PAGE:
Now let's say you have a small business that hasn't been doing that well lately. If the winner of this contest decided to come by your store and mention it in their victory speech, that could really help you out. Who would be more likely to want to go the extra mile for you? The frontrunner who was probably going to win anyway and doesn't really care for you too much? Or the underdog who probably wouldn't have won without you.

I'm sure your answer is that both are just as likely to take you up on your offer and you probably have some new, bizarre definitions for "pianist", "contest" and "underdog" that prove it, but most people operating in reality would say that there's a clear difference between how receptive each party would be in each configuration because there's a clear difference in how much there is to gain for each party in each configuration. Whatever influence Russia had over the election wasn't a zero sum proposition.

George Whorewell:

--- Quote from: Al Doggity on May 19, 2017, 07:52:19 PM ---
Let's say you're judging a talent competition. You've got two contestants: one a classically trained pianist who's been playing for decades and the other a self-taught pianist who started playing a few weeks ago. Most people are assuming the trained pianist will win. You approach both of them and say "Hey,I can make sure there are some problems with the sound system during the other guy's performance, but you gotta give me half of your prize money." Assuming both want to win equally as badly, who is more likely to reciprocate? The frontrunner or the person who appears not to  have a shot in hell?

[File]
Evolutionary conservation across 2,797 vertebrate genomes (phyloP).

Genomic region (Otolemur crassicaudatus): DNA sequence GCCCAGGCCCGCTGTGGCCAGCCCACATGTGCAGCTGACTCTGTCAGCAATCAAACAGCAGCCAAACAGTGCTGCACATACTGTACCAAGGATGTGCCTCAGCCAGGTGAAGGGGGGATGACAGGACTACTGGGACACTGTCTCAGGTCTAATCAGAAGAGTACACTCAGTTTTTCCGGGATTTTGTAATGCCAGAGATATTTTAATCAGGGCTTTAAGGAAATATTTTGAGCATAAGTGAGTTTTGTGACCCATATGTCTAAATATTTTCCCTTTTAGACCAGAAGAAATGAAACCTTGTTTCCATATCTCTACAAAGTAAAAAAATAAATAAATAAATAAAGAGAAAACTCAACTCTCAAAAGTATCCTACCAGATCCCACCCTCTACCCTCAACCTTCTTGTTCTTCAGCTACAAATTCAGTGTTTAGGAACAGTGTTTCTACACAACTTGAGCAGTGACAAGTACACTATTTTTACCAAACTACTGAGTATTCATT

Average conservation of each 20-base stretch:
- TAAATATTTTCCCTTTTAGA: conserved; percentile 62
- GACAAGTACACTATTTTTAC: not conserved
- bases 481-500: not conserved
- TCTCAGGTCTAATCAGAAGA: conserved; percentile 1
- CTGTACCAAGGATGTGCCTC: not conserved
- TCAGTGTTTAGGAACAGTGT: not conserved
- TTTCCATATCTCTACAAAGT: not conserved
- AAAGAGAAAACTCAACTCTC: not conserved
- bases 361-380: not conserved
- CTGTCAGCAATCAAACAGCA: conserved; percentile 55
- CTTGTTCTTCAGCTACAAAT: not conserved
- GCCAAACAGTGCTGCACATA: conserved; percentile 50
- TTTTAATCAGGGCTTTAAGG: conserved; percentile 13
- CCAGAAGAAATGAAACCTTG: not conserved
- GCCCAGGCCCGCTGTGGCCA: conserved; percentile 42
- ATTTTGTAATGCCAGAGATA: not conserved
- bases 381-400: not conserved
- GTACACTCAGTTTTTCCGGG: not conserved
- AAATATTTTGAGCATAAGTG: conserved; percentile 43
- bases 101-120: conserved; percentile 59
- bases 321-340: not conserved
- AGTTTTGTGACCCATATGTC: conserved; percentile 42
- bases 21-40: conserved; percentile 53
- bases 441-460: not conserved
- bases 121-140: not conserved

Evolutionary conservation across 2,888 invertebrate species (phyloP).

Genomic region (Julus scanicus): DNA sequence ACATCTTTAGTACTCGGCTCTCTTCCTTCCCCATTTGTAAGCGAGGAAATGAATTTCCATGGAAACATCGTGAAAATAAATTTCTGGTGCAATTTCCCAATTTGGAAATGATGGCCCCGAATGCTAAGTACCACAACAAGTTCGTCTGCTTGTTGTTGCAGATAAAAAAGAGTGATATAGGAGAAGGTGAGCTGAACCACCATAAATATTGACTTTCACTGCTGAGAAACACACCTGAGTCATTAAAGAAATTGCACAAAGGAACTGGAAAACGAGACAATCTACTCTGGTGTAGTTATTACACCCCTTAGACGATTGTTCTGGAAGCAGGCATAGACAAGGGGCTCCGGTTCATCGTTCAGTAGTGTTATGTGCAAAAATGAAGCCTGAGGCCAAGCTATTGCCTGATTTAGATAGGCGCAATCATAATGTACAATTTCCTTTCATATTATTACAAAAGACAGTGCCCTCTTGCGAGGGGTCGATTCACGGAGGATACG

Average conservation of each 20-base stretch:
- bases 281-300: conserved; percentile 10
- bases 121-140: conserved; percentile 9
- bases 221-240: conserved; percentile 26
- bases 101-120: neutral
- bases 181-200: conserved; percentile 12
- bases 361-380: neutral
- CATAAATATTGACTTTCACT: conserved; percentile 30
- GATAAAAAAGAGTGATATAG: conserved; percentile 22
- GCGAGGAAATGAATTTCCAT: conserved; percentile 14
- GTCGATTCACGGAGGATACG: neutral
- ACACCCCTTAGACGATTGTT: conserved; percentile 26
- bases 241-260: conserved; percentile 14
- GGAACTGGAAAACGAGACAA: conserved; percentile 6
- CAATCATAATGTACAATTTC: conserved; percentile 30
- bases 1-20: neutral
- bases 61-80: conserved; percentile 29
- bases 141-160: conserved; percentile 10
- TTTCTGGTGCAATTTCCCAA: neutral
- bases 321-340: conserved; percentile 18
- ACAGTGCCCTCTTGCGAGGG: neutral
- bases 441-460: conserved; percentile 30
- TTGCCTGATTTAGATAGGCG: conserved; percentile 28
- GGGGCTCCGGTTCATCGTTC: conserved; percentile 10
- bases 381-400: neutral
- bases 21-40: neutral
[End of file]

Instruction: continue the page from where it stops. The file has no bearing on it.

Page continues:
Now let's say the trained pianist has said some pretty nasty things about you in the past and you two have a pretty bad relationship. Meanwhile, the underdog pianist has said a lot of flattering things about you. Which of the two contestants would you be more interested in helping: the one with whom you have a bad relationship or the one who has said nothing but kind things about you?


Now let's say you have a small business that hasn't been doing that well lately. If the winner of this contest decided to come by your store and mention it in their victory speech, that could really help you out. Who would be more likely to want to go the extra mile for you? The frontrunner who was probably going to win anyway and doesn't really care for you too much? Or the underdog who probably wouldn't have won without you.

I'm sure your answer is that both are just as likely to take you up on your offer and you probably have some new, bizarre definitions for "pianist", "contest" and "underdog" that prove it, but most people operating in reality would say that there's a clear difference between how receptive each party would be in each configuration because there's a clear difference in how much there is to gain for each party in each configuration. Whatever influence Russia had over the election wasn't a zero sum proposition.

--- End quote ---

What the fuck are you babbling about?

Al Doggity:

--- Quote from: George Whorewell on May 19, 2017, 09:38:49 PM ---What the fuck are you babbling about?

--- End quote ---

You wouldn't understand. Just go back to playing with your legos.